Thursday, October 19, 2006
The American people had incredible patience with World War II; giving all their sons and proudly bearing years of rationing. Today’s Americans barely know anyone in Iraq. They sacrifice nothing. But ask yourself why?
The best training course I ever received in my career was one entitled, ”You are what you were when”. What the instructor was saying is there is a time in everyone’s life when he is open to influence from external events. The stronger the events, the more indelible the impression. The depression had a profound influence on my parents. But the most profound one was sacrifice and patience. That made the heroic behavior of World war II Americans possible. They had incredible patience and a willingness to sacrifice to achieve the common good. But there will never be a generation like that again and they are almost all dead. I am 60 and grew up with the Cold War and Vietnam and racial violence. Air raid sirens, nuclear survival drills, the draft, tent city, but a great respect for authority figures. I have a strong patriotic streak that I inherited from my father, but it was sorely tested by Vietnam.
It was this event that for the first time left me with a great distrust for elected officials. It is my generation that is in power now. They are imbued with the same experiences as me. But what about those who are younger? The cold war was over, Vietnam not even a memory. No crisis to leave an indelible mark. What filled the vacuum? All the excesses of our culture of images. TV, rock stars, Hollywood, and instant gratification by doting parents who did not want them to experience the times of sacrifice, immanent destruction and ugly wars. My generation grew up in a era of fair play. This generation grew up in an era of winning.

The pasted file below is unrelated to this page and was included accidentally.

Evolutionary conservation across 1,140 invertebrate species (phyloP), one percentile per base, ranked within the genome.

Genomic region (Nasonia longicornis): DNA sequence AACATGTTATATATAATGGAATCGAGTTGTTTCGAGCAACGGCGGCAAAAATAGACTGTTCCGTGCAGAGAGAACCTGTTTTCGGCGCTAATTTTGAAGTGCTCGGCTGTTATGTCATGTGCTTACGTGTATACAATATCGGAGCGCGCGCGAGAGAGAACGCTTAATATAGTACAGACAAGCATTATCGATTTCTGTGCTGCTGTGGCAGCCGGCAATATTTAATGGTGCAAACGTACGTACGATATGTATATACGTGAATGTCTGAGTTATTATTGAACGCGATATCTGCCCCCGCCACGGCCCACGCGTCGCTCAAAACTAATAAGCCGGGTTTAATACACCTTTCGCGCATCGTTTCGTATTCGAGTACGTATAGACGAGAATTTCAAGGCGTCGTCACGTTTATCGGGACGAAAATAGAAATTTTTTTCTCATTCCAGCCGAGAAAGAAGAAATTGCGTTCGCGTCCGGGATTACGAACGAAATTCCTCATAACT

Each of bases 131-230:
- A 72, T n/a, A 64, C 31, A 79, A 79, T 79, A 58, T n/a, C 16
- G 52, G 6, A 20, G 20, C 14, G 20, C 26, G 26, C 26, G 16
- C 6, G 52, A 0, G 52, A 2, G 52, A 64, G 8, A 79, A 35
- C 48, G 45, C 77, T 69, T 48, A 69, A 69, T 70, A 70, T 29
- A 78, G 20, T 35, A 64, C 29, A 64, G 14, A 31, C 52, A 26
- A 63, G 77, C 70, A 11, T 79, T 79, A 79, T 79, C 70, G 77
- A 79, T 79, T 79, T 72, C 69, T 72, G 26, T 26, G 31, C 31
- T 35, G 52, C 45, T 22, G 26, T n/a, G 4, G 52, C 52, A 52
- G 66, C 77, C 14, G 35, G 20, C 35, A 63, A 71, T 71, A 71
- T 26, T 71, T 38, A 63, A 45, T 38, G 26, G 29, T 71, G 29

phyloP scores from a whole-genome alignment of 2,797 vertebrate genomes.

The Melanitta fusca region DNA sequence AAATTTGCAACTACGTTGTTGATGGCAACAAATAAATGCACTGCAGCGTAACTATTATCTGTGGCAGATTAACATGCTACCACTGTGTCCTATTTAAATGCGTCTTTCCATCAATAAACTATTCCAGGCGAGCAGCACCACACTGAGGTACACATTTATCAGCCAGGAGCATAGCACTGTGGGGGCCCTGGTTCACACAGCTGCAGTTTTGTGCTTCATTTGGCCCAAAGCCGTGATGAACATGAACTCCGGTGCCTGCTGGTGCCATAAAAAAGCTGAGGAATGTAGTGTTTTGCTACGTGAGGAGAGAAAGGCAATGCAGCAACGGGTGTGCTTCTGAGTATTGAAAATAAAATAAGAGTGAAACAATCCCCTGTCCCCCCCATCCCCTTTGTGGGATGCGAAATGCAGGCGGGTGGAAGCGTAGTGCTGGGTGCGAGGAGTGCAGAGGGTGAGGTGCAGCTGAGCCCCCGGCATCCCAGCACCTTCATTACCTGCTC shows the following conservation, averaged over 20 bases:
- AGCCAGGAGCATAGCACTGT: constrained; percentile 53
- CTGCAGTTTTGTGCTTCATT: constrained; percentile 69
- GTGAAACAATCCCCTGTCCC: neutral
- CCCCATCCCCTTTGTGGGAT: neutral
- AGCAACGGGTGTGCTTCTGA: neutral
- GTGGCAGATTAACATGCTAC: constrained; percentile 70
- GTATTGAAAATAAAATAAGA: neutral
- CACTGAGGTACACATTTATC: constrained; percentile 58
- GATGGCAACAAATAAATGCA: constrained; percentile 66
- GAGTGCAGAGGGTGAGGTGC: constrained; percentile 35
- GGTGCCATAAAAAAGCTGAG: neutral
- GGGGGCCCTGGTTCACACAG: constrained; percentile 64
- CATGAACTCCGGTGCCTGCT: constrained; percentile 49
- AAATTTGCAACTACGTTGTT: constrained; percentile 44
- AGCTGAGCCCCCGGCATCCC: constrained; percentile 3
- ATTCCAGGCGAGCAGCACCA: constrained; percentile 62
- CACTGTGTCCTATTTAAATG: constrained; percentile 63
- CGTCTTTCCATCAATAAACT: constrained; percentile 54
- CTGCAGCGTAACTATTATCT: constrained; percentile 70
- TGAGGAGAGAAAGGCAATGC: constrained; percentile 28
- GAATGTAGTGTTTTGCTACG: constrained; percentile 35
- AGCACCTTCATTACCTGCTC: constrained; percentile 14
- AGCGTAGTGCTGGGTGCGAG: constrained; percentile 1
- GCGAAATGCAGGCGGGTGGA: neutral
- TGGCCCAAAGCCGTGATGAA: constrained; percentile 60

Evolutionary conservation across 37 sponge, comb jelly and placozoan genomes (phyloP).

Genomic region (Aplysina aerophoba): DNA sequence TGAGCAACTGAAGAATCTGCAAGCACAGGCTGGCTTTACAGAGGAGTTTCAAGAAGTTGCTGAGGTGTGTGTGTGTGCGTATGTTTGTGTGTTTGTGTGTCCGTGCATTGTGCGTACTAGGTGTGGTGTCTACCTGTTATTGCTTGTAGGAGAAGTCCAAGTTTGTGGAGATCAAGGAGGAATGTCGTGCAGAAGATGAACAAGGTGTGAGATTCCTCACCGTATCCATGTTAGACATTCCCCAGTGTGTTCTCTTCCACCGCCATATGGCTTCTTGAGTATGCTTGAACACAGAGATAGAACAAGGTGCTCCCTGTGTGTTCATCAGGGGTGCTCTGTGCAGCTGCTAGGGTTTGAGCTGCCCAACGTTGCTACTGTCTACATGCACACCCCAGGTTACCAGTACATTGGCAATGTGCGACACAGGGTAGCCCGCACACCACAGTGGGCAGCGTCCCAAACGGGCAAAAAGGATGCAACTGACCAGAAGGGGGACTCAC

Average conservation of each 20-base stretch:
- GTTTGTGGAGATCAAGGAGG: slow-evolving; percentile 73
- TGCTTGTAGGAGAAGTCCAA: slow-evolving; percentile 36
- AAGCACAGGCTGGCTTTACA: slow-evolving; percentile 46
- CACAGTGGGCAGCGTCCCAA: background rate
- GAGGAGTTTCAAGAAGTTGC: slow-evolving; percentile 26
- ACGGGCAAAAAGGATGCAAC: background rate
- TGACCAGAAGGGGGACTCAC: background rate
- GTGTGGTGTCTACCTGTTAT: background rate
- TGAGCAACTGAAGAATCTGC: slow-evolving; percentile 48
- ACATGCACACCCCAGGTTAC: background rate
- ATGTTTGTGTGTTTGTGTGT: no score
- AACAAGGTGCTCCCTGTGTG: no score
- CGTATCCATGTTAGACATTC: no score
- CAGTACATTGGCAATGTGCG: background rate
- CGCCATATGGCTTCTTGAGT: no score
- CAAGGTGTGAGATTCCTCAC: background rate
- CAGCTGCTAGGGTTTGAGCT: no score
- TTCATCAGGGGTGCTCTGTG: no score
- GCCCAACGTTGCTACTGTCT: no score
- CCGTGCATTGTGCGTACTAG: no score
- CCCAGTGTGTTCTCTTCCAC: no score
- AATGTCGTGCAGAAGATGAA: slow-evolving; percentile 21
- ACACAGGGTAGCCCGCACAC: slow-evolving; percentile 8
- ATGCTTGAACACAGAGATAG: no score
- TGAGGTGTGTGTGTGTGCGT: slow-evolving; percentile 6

Our leaders and I need to take the mindset of the current American people into account when setting expectations for acceptance of our foreign policy, particularly the War in Iraq. What is the mindset of many Americans with regard to war? Mine was Vietnam. My kids saw Granada, Libya, Panama and Gulf I. Wars won in 1-2 weeks and you go home. I never want to see another Vietnam. My kids think wars should be over in weeks.
We won Gulf II in three weeks, but 3 years of occupation and body bags are upsetting to both the Vietnam generation and the young. Today no one is taught the correct lessons of history. When you site World War II there is no one alive to agree with your arguments. My generation is now a minority. Our foreign policy needs to consider the mindset of the current American people. Our military actions need to swift and overwhelming. Then get out. The vast majority of Americans want things over with in less than a month. The want to be left alone to pursue their busy lives. They are very vulnerable to images and emotional songs, but have a short attention span to rhetoric. This president grew up with my generation. He does not understand the power of images and sound and the futility of words. No one in Washington does, except the liberal media.